Shortly after George W. Bush won the 2000 presidential election by a whisker, I was with a Helena big shot from my agency and, for some reason I have long forgotten, we were meeting with the public affairs officer from Yellowstone National Park. The conversation went something like this: FWP Big Shot: "Well, what do you think of the election?" YNP Public Affairs Officer in a hysterical voice: "Oh, we are just trying to keep our heads down!" Well, wouldn't you know, the "evil" Bush actually increased the budget of the National Park
A week ago it started snowing in southwestern Montana, and by Saturday there was more than a foot on the ground and it still was coming down. Temperatures were more than 20 degrees below normal. By Saturday evening we had about nine times the normal precipitation for five days into the month of November, and it wasn't until Sunday that the sun came out brightly and the snow slowly began to melt. That's just like November, though. Sometimes it slams you with a big snowstorm; other years it
One time about 25 years ago when I was working as regional information officer for Montana Fish, Wildlife and Parks, a pleasant older lady was referred to my phone. She wanted to know something about Hungarian partridges. So I told her the bird was imported from the steppes of Asia and planted in the province of Alberta, Canada in 1909. From there partridges spread into southern Saskatchewan, Manitoba, Montana, North Dakota and southern Idaho. They live in short-grass prairie and stubble.
The plan was to meet Kyle, my second cousin's husband, and his family at Mott in October, and for them to post me in my folding chair near the end of shelterbelts and in other strategic locations. That way the young and sprightly might push a few roosters past this old, has-been pheasant hunter. But then I got a viral lung infection and was dragging around an oxygen hose for a month. Next, everyone learned that pheasant numbers in North Dakota were down by 60 percent. So Kyle cancelled the hunt.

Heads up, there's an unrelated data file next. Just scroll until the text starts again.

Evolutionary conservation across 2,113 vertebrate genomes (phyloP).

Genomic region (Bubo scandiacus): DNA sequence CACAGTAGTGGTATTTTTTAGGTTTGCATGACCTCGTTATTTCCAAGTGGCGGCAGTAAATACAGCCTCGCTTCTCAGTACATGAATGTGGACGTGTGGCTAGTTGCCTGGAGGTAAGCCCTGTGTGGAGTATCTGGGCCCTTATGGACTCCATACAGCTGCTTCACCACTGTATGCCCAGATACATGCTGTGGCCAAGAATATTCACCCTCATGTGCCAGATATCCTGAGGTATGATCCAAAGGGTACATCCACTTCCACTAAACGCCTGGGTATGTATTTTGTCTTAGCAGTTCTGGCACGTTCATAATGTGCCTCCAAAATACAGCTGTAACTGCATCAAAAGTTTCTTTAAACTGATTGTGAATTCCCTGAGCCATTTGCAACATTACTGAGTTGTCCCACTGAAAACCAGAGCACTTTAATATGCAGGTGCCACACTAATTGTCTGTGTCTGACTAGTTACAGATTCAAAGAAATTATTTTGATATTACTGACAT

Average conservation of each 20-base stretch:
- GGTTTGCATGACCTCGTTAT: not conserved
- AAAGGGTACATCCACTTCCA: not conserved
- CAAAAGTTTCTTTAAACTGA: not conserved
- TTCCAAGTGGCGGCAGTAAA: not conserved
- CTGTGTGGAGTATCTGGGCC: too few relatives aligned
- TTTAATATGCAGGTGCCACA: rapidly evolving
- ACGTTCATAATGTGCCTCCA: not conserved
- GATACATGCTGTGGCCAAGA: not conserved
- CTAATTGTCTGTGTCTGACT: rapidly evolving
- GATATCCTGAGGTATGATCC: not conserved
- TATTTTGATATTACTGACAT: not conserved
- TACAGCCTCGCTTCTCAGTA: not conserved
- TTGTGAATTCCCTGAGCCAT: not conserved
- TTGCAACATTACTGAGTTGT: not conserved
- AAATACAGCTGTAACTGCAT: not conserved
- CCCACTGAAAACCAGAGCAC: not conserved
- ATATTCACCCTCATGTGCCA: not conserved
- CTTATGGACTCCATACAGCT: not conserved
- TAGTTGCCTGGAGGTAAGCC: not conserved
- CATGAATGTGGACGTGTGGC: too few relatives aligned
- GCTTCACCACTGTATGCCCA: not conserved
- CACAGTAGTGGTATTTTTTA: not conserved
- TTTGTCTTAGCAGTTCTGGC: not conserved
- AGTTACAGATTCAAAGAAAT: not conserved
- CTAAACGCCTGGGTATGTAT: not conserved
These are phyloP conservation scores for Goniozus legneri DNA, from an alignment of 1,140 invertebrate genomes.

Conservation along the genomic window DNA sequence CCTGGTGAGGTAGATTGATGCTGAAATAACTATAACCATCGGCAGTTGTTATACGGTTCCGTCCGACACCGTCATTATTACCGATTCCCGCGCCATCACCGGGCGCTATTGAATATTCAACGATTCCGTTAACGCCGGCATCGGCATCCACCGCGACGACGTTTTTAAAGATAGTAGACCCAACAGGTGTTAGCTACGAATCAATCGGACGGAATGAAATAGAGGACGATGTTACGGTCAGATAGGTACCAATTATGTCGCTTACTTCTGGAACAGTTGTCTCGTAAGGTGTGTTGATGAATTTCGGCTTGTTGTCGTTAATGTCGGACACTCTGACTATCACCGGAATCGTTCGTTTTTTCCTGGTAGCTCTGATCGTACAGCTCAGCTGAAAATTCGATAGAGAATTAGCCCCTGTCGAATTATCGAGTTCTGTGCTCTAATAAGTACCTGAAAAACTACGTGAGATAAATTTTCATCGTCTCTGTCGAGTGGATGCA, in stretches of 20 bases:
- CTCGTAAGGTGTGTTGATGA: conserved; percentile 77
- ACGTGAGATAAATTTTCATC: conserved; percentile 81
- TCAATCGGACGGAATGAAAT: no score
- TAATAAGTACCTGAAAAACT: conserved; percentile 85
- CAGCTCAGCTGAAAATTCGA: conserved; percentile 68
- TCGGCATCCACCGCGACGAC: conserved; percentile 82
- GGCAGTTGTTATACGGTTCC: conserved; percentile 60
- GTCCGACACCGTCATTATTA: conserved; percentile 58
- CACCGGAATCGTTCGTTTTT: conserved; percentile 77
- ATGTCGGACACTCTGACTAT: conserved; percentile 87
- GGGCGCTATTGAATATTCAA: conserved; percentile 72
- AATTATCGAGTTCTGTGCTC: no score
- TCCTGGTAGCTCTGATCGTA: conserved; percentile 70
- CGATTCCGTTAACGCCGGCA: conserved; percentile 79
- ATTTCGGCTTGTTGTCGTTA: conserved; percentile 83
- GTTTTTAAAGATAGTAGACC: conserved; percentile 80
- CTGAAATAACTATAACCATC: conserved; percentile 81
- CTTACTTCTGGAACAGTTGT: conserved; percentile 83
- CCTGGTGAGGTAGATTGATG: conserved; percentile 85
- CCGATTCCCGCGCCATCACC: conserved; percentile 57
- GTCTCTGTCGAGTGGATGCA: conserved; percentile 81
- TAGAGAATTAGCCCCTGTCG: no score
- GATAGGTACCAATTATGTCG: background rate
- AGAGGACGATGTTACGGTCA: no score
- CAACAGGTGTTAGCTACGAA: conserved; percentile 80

The U.S. Fish & Wildlife Service lifted Endangered Species protections for the Yellowstone grizzly bear last summer, declaring the bear no longer threatened, and ceded management to the states of Montana, Idaho and Wyoming.
About twenty years ago Laurie and I were attending a wildlife f
In September 1996, a couple Montana natives and I flew to Aniak in southwestern Alaska, where we met a pilot who owned a flying service. He flew us about 50 miles into the Kuskokwim Mountains, flying a Polish Wilga plane, and dropped us off on the tundra near a patch of alders where he had an unheated tent set up for us, and enough food to last us a couple weeks. (We wouldn't learn until several months later that the pilot crashed the Wilga plane shortly after inserting us. Thankfully, there were no casualties.)
I was hunting alone that September afternoon when I found the willow hole in the dry timber. I climbed onto a log to put my eye higher above the ground, when a ruffed grouse exploded into flight right beside the log and startled me so badly that I nearly fell off the dratted thing. That's when I decided the spot was too thick and muddy to negotiate. So I retraced my steps, got back into the timber and skirted the willow bog.
His name was Harold, and he came into my office about 25 years ago and introduced himself as a retired high school superintendent, mid-70s in age, and trying to make up for all the hunting he had missed in his lifetime by having to work in the autumn. Harold must have been 6-foot-3, a lean, handsome man with gray hair and wire-rimmed glasses. He told me he had high blood pressure but otherwise was in good health.
Ed Johnson, 41, is a retired Marine major and an avid hunter who lives in Bozeman. Recently, I helped him clean his sheep rifle, and a few days ago he returned from the Brooks Range of Alaska with a magnificent Dall ram that measured a quarter inch under 40 inches and was 10 1/2-years-old.